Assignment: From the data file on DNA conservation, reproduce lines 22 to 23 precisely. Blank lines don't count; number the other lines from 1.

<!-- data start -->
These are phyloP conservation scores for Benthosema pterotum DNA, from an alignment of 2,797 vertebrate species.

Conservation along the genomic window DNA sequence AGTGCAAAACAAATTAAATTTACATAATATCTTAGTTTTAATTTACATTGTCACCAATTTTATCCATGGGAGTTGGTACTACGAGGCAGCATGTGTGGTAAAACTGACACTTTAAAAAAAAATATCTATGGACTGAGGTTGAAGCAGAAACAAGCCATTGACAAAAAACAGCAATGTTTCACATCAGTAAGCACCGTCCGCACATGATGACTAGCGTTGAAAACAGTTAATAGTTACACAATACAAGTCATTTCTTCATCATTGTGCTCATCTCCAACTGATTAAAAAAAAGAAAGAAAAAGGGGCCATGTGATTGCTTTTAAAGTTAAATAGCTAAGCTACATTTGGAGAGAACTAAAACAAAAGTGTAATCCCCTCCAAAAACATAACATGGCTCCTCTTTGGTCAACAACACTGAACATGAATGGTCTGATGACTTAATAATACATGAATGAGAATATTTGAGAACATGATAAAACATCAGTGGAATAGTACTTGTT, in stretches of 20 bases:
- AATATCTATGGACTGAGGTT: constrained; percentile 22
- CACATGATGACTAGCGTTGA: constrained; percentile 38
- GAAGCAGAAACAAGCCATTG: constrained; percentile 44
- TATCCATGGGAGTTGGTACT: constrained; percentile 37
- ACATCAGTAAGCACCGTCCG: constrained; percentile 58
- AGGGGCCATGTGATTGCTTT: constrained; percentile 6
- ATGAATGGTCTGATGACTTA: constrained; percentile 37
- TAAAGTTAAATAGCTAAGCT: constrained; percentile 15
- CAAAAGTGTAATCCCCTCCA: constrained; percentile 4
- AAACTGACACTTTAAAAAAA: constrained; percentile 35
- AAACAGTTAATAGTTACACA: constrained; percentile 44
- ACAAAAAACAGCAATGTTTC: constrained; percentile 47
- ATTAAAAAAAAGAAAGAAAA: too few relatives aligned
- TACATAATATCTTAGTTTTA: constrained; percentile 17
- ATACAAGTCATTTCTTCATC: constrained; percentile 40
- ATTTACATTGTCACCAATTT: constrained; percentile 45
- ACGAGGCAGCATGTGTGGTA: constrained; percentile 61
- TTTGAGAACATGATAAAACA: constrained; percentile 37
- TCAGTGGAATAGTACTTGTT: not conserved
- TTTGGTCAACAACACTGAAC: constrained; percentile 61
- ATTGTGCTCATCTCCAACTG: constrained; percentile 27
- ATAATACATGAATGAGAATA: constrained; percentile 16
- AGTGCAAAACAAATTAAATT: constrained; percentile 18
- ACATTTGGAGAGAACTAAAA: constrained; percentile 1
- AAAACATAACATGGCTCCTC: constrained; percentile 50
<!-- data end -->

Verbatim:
- TTTGGTCAACAACACTGAAC: constrained; percentile 61
- ATTGTGCTCATCTCCAACTG: constrained; percentile 27